Monday, 13 June 2011

Making textured paper backgrounds... part 1

As promised, I'm going to take you through how I make the textured paper backgrounds for my seashore art pieces. It's not difficult, and I find the best thing is not to try and plan it too much, but just go with the flow - which suits me just fine!

You will need :
  • an old plastic carrier bag
  • fine cotton fabric (e.g. muslin/cheesecloth)
  • pages torn from a colour magazine
  • white tissue paper
  • glue - PVA or wallpaper paste
  • a paintbrush
To start with you will need to cover your work area with a layer of plastic - I usually just open up a plastic carrier bag and use that. Make sure it doesn't have any holes in it!

Because I stitch into these backgrounds, the first layer I use is fabric, cut roughly to the finished size of the piece, to give it some strength. A fine cotton muslin (cheesecloth) works best - it takes the glue well and is fine enough so you don't really notice it.  Spread the fabric on the plastic and dampen it to keep it in place.  Spread a layer of glue on top.

The next layer is simply torn paper from a colour magazine (I like the weekend Telegraph magazines because the paper is a nice thickness - sadly that is not regarded as a good way to choose the household reading matter!). Choose pieces with interesting colours or patterns on them - the colours can be quite different from the final colour of the piece.  In fact, in some ways, the more contrasting the colours the better.  As these pieces are for my cards they are quite small so I'm only using one piece of paper, torn to size, for each.  If they were larger I would build up a patchwork of torn pieces.  Crumple up the paper to take the shine off it, then open it out and press it on top of the pasted fabric.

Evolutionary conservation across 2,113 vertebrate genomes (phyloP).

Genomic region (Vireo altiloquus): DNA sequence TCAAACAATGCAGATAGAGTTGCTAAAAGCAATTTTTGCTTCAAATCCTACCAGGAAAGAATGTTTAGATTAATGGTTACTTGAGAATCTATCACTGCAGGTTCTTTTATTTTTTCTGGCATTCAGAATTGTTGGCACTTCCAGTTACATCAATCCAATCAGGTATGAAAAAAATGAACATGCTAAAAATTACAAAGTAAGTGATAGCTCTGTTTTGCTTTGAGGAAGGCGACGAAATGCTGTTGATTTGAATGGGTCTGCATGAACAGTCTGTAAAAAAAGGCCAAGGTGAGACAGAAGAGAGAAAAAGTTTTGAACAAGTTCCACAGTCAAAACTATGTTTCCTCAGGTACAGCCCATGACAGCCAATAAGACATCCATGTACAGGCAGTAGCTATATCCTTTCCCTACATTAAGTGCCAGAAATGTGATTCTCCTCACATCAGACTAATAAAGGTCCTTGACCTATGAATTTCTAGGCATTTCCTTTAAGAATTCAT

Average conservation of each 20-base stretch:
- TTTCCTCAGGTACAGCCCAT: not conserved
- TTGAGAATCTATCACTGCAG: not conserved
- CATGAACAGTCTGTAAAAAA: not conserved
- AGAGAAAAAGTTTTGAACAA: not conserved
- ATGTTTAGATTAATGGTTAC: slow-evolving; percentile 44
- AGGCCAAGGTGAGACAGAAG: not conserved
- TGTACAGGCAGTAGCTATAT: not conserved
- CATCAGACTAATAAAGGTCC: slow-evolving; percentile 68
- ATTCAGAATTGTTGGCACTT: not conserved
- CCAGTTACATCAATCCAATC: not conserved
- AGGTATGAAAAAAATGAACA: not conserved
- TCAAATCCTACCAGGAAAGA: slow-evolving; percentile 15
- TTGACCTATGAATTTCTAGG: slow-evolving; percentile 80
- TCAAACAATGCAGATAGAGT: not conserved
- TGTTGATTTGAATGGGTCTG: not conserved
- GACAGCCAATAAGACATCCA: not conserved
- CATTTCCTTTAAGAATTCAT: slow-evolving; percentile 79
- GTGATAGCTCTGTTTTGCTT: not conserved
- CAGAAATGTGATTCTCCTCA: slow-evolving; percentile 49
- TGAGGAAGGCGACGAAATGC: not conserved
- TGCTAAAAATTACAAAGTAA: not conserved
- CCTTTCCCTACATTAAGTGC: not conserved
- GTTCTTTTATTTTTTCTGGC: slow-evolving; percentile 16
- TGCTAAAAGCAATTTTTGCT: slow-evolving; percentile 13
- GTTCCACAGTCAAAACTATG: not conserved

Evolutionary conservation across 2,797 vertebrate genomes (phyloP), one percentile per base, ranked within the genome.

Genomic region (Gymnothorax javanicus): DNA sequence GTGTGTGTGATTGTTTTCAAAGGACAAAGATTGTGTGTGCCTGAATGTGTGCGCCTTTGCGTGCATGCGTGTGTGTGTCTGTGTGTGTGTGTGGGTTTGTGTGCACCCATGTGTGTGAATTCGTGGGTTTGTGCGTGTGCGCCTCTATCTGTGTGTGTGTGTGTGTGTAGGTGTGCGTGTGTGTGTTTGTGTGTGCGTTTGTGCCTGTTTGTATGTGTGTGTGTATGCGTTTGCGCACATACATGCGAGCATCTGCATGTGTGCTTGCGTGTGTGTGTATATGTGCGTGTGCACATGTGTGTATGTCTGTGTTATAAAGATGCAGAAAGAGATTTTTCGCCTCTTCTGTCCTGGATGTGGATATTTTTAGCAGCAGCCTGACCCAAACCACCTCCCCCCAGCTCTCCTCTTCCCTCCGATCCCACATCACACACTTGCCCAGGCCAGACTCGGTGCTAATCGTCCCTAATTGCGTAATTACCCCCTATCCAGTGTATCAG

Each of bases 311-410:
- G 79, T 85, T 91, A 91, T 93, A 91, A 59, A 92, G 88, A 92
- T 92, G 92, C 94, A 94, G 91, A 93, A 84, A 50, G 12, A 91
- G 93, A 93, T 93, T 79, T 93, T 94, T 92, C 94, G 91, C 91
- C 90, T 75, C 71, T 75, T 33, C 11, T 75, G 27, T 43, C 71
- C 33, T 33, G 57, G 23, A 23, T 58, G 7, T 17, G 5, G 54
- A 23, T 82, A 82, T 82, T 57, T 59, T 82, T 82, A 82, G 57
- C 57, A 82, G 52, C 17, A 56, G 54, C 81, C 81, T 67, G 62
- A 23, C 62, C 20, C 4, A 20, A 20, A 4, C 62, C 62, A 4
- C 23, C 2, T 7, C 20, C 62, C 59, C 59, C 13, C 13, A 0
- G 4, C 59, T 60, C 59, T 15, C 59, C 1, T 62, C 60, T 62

The final layer is tissue paper.  Tear a piece of tissue paper a little larger than the paper you want to cover.  Spread another layer of glue on top of the coloured paper and put the tissue paper on top.  Using a wet paintbrush, push the tissue paper around a bit to make wrinkles and to bring the edges in level with the coloured paper underneath.  Don't worry if bits stick out, you can either leave them or tear them off when it's dry.  Press it down to make sure you flatten all the wrinkles and the tissue paper is soaked through.

Again for a bigger piece you can use a patchwork of pieces of tissue, but don't layer it up too thick because you still want to be able to see the colour from the paper underneath.

And that's it for the first stage - now you just need to leave the whole lot to dry.  It will probably curl up but don't worry about it!  I know they don't look much at the moment, but don't worry, they will.  You will need to come back for the second part of the tutorial!


  1. Brilliant! I so love your postcards I couldn't believe you were going to share your secrets with us all :-) Can't wait until Part II.

  2. In a way I'd expected your pieces might lose a bit of their magic with the explanation - but actually it's the opposite. I love how well the creases in the tissue paper work. On to part 2!


Helen Smith, artist and maker in glass, print and stitch.


Related Posts with Thumbnails